However, one man does not a team make.

If the Angels have any misguided notions about knocking the Yankees out of the playoffs in stunning fashion, they will need more than just Guerrero to step up.

Bobby Abreu had been uncharacteristically silent in the first two games before finally coming through with a couple of hits Monday. But even so, the veteran was not above looking like a rookie after a horrific base-running gaff in the bottom of the eighth.

The score tied at four, Abreu drilled a lead-off double into center field, only to be thrown out at second after making a big turn toward third and drifting well off the base.

How such a sound baseball mind as Abreu ended up 15 feet away from the bag is anyone’s guess. What’s important is that, once again, the Angels failed to take advantage of their situation.

It is only by the grace of Howie Kendrick and Jeff Mathis, who went a combined 5-for-7 with two RBI and three runs scored, including Mathis’s walk-off double that drove in Kendrick, that the Angels are not on the brink of elimination.

As with any successful team, it’s important to have your lighter-hitting players be able to take some of the pressure off the big bats and come through in the clutch.

But right now, they are the only one’s doing anything.

Take a look at these batting averages: Figgins—.167; Abreu—.154; Juan Rivera—.077; Morales—.077.

These are your run-producers, your offensive catalysts who get on base and who drive the runs in.

Or at least, they’re supposed to be.

I said at the beginning of this series that the Angels and Yankees are fairly evenly matched on paper, and that what it will come down to is mental stability. Who wants it more, and who has the guts to go and get it.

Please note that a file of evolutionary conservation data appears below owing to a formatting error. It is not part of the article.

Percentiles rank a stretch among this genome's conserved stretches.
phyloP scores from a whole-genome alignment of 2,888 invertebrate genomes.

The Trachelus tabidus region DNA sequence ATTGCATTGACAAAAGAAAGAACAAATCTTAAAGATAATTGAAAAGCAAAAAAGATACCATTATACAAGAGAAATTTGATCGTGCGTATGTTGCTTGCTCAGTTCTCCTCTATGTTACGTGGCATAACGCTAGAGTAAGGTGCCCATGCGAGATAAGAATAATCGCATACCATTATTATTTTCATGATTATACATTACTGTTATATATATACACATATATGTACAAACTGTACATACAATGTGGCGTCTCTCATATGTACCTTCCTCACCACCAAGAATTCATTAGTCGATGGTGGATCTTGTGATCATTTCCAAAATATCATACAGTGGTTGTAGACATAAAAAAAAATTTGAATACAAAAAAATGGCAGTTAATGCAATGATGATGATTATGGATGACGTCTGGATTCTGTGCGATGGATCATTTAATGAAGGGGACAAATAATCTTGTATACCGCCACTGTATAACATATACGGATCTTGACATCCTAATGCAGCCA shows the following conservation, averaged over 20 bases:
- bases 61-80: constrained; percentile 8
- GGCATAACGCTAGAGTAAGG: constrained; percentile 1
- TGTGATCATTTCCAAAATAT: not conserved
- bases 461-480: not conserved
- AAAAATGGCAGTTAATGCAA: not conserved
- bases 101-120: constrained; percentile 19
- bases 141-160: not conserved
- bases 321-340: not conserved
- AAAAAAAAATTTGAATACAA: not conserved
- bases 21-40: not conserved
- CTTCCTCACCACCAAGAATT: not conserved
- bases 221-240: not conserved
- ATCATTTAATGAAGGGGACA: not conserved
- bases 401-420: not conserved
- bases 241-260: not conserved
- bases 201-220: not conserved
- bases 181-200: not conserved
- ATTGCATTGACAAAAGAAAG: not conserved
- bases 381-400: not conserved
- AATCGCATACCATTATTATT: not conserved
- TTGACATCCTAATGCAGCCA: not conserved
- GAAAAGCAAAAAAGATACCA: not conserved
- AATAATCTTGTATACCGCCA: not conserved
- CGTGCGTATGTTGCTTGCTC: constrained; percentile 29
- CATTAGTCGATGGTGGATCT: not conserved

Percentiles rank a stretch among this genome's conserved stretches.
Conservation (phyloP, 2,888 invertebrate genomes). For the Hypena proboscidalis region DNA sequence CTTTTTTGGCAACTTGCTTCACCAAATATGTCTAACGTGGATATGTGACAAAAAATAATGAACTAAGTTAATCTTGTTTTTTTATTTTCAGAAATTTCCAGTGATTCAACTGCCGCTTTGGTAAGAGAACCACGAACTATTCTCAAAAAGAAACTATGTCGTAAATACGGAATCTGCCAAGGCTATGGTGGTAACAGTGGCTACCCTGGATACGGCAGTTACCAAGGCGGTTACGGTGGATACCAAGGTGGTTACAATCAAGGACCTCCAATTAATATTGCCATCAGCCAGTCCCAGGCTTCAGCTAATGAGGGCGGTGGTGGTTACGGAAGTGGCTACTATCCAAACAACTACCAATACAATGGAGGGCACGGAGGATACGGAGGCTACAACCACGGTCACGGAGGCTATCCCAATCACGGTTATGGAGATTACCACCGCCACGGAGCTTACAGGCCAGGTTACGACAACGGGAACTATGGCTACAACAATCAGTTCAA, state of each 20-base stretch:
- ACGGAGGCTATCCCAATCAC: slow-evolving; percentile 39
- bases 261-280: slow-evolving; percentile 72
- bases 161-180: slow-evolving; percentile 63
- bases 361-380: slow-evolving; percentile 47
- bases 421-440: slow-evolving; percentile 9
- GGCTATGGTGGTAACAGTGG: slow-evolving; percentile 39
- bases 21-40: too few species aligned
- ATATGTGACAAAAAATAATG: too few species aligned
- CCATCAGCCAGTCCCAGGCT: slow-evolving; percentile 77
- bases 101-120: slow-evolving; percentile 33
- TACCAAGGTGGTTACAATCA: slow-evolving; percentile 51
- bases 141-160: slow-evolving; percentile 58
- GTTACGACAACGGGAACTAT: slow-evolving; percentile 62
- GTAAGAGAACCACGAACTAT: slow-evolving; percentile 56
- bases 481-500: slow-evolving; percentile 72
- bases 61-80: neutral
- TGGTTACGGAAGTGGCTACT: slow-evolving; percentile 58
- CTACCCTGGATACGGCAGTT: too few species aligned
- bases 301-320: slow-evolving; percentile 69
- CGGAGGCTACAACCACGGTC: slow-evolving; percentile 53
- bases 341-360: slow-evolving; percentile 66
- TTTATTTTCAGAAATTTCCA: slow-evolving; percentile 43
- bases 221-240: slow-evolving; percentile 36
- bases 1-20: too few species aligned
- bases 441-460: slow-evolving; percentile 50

Right now, the Angels could easily be up two games to one and have the Yankees on the ropes. They should have won both Saturday’s and Monday’s games, and by wide margins no less.

Instead, the Angels have struggled to get hits with men on base, struggled to hold leads late in games, and struggled to get their big bats going. And all of that has lead to a precarious position in the series.

They’ve prevented a sweep and forced a Game Five match-up in Anaheim. But they still trail the Yankees by a game, and must go through C.C. Sabathia on Tuesday if they hope to tie things up and send the series back to New York.

A tall order to say the least, but certainly not impossible.

The Angels have to take this dramatic win and use it to their advantage. They have to look at Game Three, at all of the offensive mistakes and men left on base, and then remind themselves that they still pulled out a win.

The Angels have beaten Sabathia before and are the only team in the last 10 years to own a winning record over the Yanks. Heck, this vaunted New York lineup has only scored four runs in each of the first three games against the Halos.

If L.A. of A. can get the bats going and start driving in a few of those countless men on base, this series will be far from over.